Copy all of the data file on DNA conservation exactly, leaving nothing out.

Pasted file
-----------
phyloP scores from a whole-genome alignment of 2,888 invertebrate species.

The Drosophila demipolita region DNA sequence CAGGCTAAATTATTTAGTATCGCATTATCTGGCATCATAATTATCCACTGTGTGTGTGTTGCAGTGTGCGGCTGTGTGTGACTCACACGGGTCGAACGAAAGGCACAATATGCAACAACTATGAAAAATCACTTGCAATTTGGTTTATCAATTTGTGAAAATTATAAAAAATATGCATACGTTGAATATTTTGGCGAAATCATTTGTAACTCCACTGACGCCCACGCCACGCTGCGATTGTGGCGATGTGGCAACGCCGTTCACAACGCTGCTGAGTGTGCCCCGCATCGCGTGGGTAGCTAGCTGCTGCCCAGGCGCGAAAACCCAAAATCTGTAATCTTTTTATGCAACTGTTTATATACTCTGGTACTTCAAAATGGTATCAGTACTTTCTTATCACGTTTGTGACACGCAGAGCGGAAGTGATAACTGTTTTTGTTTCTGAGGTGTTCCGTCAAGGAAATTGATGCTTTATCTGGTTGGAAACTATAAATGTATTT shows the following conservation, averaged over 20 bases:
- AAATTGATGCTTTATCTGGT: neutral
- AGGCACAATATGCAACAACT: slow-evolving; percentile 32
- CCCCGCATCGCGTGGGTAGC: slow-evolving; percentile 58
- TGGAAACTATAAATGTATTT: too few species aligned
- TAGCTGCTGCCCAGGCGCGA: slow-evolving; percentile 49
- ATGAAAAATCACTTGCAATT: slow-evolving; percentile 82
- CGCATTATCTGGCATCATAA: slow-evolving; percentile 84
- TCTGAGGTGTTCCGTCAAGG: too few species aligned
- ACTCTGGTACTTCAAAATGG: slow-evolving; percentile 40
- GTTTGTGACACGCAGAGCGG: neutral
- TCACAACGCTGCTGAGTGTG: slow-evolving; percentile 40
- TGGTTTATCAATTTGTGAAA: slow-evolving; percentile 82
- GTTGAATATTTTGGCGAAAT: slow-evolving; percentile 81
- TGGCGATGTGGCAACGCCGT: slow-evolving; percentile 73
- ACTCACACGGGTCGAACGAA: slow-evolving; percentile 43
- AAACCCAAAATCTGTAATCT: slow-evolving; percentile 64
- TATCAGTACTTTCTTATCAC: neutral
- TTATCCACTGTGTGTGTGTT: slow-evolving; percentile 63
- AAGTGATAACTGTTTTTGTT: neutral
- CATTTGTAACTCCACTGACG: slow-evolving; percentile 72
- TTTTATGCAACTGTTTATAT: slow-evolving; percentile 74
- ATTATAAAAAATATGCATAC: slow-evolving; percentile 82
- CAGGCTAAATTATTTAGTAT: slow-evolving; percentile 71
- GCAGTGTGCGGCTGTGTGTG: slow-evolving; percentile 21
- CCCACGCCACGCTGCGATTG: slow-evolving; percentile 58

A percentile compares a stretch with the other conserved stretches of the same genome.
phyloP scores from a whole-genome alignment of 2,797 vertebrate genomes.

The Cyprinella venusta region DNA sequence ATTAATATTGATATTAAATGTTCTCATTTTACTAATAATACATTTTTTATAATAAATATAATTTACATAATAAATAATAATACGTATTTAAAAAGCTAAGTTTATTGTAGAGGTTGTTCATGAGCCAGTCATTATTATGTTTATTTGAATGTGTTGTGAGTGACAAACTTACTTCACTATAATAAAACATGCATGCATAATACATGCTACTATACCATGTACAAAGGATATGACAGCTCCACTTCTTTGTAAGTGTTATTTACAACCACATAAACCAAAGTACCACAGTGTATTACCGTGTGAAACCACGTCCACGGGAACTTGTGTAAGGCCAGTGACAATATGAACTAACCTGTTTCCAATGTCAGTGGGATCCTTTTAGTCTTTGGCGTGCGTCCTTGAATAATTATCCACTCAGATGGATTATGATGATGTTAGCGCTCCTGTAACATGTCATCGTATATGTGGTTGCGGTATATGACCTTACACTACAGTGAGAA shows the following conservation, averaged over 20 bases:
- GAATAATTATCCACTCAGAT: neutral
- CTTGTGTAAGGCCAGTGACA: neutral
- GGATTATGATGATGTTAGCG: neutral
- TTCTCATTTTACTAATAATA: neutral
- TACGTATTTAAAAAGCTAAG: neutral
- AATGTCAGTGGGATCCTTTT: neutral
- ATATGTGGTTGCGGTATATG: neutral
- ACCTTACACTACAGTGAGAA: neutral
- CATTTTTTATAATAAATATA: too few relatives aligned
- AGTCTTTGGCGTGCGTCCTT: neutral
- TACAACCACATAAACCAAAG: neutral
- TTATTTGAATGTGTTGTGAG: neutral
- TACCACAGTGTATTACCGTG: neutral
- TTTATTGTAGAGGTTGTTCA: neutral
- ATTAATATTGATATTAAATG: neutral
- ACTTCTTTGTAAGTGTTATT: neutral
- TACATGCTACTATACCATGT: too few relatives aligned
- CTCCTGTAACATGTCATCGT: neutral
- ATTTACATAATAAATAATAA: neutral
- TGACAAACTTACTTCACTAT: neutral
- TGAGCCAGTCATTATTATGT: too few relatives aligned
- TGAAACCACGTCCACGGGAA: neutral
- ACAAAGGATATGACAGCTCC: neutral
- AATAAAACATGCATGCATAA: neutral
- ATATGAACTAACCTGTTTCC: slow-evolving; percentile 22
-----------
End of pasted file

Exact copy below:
phyloP scores from a whole-genome alignment of 2,888 invertebrate species.

The Drosophila demipolita region DNA sequence CAGGCTAAATTATTTAGTATCGCATTATCTGGCATCATAATTATCCACTGTGTGTGTGTTGCAGTGTGCGGCTGTGTGTGACTCACACGGGTCGAACGAAAGGCACAATATGCAACAACTATGAAAAATCACTTGCAATTTGGTTTATCAATTTGTGAAAATTATAAAAAATATGCATACGTTGAATATTTTGGCGAAATCATTTGTAACTCCACTGACGCCCACGCCACGCTGCGATTGTGGCGATGTGGCAACGCCGTTCACAACGCTGCTGAGTGTGCCCCGCATCGCGTGGGTAGCTAGCTGCTGCCCAGGCGCGAAAACCCAAAATCTGTAATCTTTTTATGCAACTGTTTATATACTCTGGTACTTCAAAATGGTATCAGTACTTTCTTATCACGTTTGTGACACGCAGAGCGGAAGTGATAACTGTTTTTGTTTCTGAGGTGTTCCGTCAAGGAAATTGATGCTTTATCTGGTTGGAAACTATAAATGTATTT shows the following conservation, averaged over 20 bases:
- AAATTGATGCTTTATCTGGT: neutral
- AGGCACAATATGCAACAACT: slow-evolving; percentile 32
- CCCCGCATCGCGTGGGTAGC: slow-evolving; percentile 58
- TGGAAACTATAAATGTATTT: too few species aligned
- TAGCTGCTGCCCAGGCGCGA: slow-evolving; percentile 49
- ATGAAAAATCACTTGCAATT: slow-evolving; percentile 82
- CGCATTATCTGGCATCATAA: slow-evolving; percentile 84
- TCTGAGGTGTTCCGTCAAGG: too few species aligned
- ACTCTGGTACTTCAAAATGG: slow-evolving; percentile 40
- GTTTGTGACACGCAGAGCGG: neutral
- TCACAACGCTGCTGAGTGTG: slow-evolving; percentile 40
- TGGTTTATCAATTTGTGAAA: slow-evolving; percentile 82
- GTTGAATATTTTGGCGAAAT: slow-evolving; percentile 81
- TGGCGATGTGGCAACGCCGT: slow-evolving; percentile 73
- ACTCACACGGGTCGAACGAA: slow-evolving; percentile 43
- AAACCCAAAATCTGTAATCT: slow-evolving; percentile 64
- TATCAGTACTTTCTTATCAC: neutral
- TTATCCACTGTGTGTGTGTT: slow-evolving; percentile 63
- AAGTGATAACTGTTTTTGTT: neutral
- CATTTGTAACTCCACTGACG: slow-evolving; percentile 72
- TTTTATGCAACTGTTTATAT: slow-evolving; percentile 74
- ATTATAAAAAATATGCATAC: slow-evolving; percentile 82
- CAGGCTAAATTATTTAGTAT: slow-evolving; percentile 71
- GCAGTGTGCGGCTGTGTGTG: slow-evolving; percentile 21
- CCCACGCCACGCTGCGATTG: slow-evolving; percentile 58

A percentile compares a stretch with the other conserved stretches of the same genome.
phyloP scores from a whole-genome alignment of 2,797 vertebrate genomes.

The Cyprinella venusta region DNA sequence ATTAATATTGATATTAAATGTTCTCATTTTACTAATAATACATTTTTTATAATAAATATAATTTACATAATAAATAATAATACGTATTTAAAAAGCTAAGTTTATTGTAGAGGTTGTTCATGAGCCAGTCATTATTATGTTTATTTGAATGTGTTGTGAGTGACAAACTTACTTCACTATAATAAAACATGCATGCATAATACATGCTACTATACCATGTACAAAGGATATGACAGCTCCACTTCTTTGTAAGTGTTATTTACAACCACATAAACCAAAGTACCACAGTGTATTACCGTGTGAAACCACGTCCACGGGAACTTGTGTAAGGCCAGTGACAATATGAACTAACCTGTTTCCAATGTCAGTGGGATCCTTTTAGTCTTTGGCGTGCGTCCTTGAATAATTATCCACTCAGATGGATTATGATGATGTTAGCGCTCCTGTAACATGTCATCGTATATGTGGTTGCGGTATATGACCTTACACTACAGTGAGAA shows the following conservation, averaged over 20 bases:
- GAATAATTATCCACTCAGAT: neutral
- CTTGTGTAAGGCCAGTGACA: neutral
- GGATTATGATGATGTTAGCG: neutral
- TTCTCATTTTACTAATAATA: neutral
- TACGTATTTAAAAAGCTAAG: neutral
- AATGTCAGTGGGATCCTTTT: neutral
- ATATGTGGTTGCGGTATATG: neutral
- ACCTTACACTACAGTGAGAA: neutral
- CATTTTTTATAATAAATATA: too few relatives aligned
- AGTCTTTGGCGTGCGTCCTT: neutral
- TACAACCACATAAACCAAAG: neutral
- TTATTTGAATGTGTTGTGAG: neutral
- TACCACAGTGTATTACCGTG: neutral
- TTTATTGTAGAGGTTGTTCA: neutral
- ATTAATATTGATATTAAATG: neutral
- ACTTCTTTGTAAGTGTTATT: neutral
- TACATGCTACTATACCATGT: too few relatives aligned
- CTCCTGTAACATGTCATCGT: neutral
- ATTTACATAATAAATAATAA: neutral
- TGACAAACTTACTTCACTAT: neutral
- TGAGCCAGTCATTATTATGT: too few relatives aligned
- TGAAACCACGTCCACGGGAA: neutral
- ACAAAGGATATGACAGCTCC: neutral
- AATAAAACATGCATGCATAA: neutral
- ATATGAACTAACCTGTTTCC: slow-evolving; percentile 22